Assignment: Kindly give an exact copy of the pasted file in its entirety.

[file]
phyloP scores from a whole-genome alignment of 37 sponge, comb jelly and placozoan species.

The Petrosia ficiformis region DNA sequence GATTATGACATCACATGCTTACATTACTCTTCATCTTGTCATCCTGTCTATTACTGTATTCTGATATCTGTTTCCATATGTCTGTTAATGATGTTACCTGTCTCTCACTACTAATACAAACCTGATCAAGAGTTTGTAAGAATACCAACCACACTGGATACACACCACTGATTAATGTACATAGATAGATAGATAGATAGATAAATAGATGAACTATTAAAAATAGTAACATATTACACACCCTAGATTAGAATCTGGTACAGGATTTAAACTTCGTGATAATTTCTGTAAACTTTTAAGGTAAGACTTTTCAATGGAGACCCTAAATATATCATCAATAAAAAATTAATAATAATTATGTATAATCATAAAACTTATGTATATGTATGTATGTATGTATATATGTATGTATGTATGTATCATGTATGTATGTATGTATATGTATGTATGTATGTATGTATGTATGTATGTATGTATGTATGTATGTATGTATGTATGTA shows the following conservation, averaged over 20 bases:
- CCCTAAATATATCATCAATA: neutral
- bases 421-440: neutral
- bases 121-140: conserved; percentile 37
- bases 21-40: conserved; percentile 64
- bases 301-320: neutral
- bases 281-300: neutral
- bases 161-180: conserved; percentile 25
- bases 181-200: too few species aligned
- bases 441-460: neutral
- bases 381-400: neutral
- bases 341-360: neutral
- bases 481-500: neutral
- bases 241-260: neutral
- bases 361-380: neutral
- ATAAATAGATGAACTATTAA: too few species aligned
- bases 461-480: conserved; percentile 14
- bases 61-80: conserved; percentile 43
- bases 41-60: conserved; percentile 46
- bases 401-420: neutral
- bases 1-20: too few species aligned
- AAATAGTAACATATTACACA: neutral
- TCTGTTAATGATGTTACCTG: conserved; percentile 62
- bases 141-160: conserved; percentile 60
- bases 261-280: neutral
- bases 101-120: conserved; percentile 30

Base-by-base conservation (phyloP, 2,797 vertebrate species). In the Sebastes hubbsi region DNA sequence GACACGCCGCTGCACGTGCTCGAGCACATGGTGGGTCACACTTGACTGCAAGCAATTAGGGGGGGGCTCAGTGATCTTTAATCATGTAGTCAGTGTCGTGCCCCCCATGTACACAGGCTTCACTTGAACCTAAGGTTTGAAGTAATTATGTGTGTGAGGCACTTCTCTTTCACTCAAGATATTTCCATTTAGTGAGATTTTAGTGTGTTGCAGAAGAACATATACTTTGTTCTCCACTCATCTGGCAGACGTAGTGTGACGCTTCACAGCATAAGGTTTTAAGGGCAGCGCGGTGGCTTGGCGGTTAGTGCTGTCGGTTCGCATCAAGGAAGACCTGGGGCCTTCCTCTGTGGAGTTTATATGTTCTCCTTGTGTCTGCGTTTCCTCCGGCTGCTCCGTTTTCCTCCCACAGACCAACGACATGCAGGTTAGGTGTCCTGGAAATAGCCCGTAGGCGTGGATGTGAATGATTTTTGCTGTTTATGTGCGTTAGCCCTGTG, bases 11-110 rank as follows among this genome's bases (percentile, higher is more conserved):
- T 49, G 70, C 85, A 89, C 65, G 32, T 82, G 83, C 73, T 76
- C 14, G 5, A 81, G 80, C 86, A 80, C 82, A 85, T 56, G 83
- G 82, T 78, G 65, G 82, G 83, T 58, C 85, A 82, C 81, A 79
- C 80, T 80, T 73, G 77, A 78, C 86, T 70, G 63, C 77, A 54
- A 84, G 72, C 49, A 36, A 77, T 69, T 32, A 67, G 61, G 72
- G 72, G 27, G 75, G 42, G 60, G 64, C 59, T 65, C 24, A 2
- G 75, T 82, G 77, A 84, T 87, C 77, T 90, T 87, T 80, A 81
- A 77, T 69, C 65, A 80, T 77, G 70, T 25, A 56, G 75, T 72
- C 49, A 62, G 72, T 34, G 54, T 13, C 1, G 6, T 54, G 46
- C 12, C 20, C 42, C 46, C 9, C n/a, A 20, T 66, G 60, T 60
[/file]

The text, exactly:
phyloP scores from a whole-genome alignment of 37 sponge, comb jelly and placozoan species.

The Petrosia ficiformis region DNA sequence GATTATGACATCACATGCTTACATTACTCTTCATCTTGTCATCCTGTCTATTACTGTATTCTGATATCTGTTTCCATATGTCTGTTAATGATGTTACCTGTCTCTCACTACTAATACAAACCTGATCAAGAGTTTGTAAGAATACCAACCACACTGGATACACACCACTGATTAATGTACATAGATAGATAGATAGATAGATAAATAGATGAACTATTAAAAATAGTAACATATTACACACCCTAGATTAGAATCTGGTACAGGATTTAAACTTCGTGATAATTTCTGTAAACTTTTAAGGTAAGACTTTTCAATGGAGACCCTAAATATATCATCAATAAAAAATTAATAATAATTATGTATAATCATAAAACTTATGTATATGTATGTATGTATGTATATATGTATGTATGTATGTATCATGTATGTATGTATGTATATGTATGTATGTATGTATGTATGTATGTATGTATGTATGTATGTATGTATGTATGTATGTA shows the following conservation, averaged over 20 bases:
- CCCTAAATATATCATCAATA: neutral
- bases 421-440: neutral
- bases 121-140: conserved; percentile 37
- bases 21-40: conserved; percentile 64
- bases 301-320: neutral
- bases 281-300: neutral
- bases 161-180: conserved; percentile 25
- bases 181-200: too few species aligned
- bases 441-460: neutral
- bases 381-400: neutral
- bases 341-360: neutral
- bases 481-500: neutral
- bases 241-260: neutral
- bases 361-380: neutral
- ATAAATAGATGAACTATTAA: too few species aligned
- bases 461-480: conserved; percentile 14
- bases 61-80: conserved; percentile 43
- bases 41-60: conserved; percentile 46
- bases 401-420: neutral
- bases 1-20: too few species aligned
- AAATAGTAACATATTACACA: neutral
- TCTGTTAATGATGTTACCTG: conserved; percentile 62
- bases 141-160: conserved; percentile 60
- bases 261-280: neutral
- bases 101-120: conserved; percentile 30

Base-by-base conservation (phyloP, 2,797 vertebrate species). In the Sebastes hubbsi region DNA sequence GACACGCCGCTGCACGTGCTCGAGCACATGGTGGGTCACACTTGACTGCAAGCAATTAGGGGGGGGCTCAGTGATCTTTAATCATGTAGTCAGTGTCGTGCCCCCCATGTACACAGGCTTCACTTGAACCTAAGGTTTGAAGTAATTATGTGTGTGAGGCACTTCTCTTTCACTCAAGATATTTCCATTTAGTGAGATTTTAGTGTGTTGCAGAAGAACATATACTTTGTTCTCCACTCATCTGGCAGACGTAGTGTGACGCTTCACAGCATAAGGTTTTAAGGGCAGCGCGGTGGCTTGGCGGTTAGTGCTGTCGGTTCGCATCAAGGAAGACCTGGGGCCTTCCTCTGTGGAGTTTATATGTTCTCCTTGTGTCTGCGTTTCCTCCGGCTGCTCCGTTTTCCTCCCACAGACCAACGACATGCAGGTTAGGTGTCCTGGAAATAGCCCGTAGGCGTGGATGTGAATGATTTTTGCTGTTTATGTGCGTTAGCCCTGTG, bases 11-110 rank as follows among this genome's bases (percentile, higher is more conserved):
- T 49, G 70, C 85, A 89, C 65, G 32, T 82, G 83, C 73, T 76
- C 14, G 5, A 81, G 80, C 86, A 80, C 82, A 85, T 56, G 83
- G 82, T 78, G 65, G 82, G 83, T 58, C 85, A 82, C 81, A 79
- C 80, T 80, T 73, G 77, A 78, C 86, T 70, G 63, C 77, A 54
- A 84, G 72, C 49, A 36, A 77, T 69, T 32, A 67, G 61, G 72
- G 72, G 27, G 75, G 42, G 60, G 64, C 59, T 65, C 24, A 2
- G 75, T 82, G 77, A 84, T 87, C 77, T 90, T 87, T 80, A 81
- A 77, T 69, C 65, A 80, T 77, G 70, T 25, A 56, G 75, T 72
- C 49, A 62, G 72, T 34, G 54, T 13, C 1, G 6, T 54, G 46
- C 12, C 20, C 42, C 46, C 9, C n/a, A 20, T 66, G 60, T 60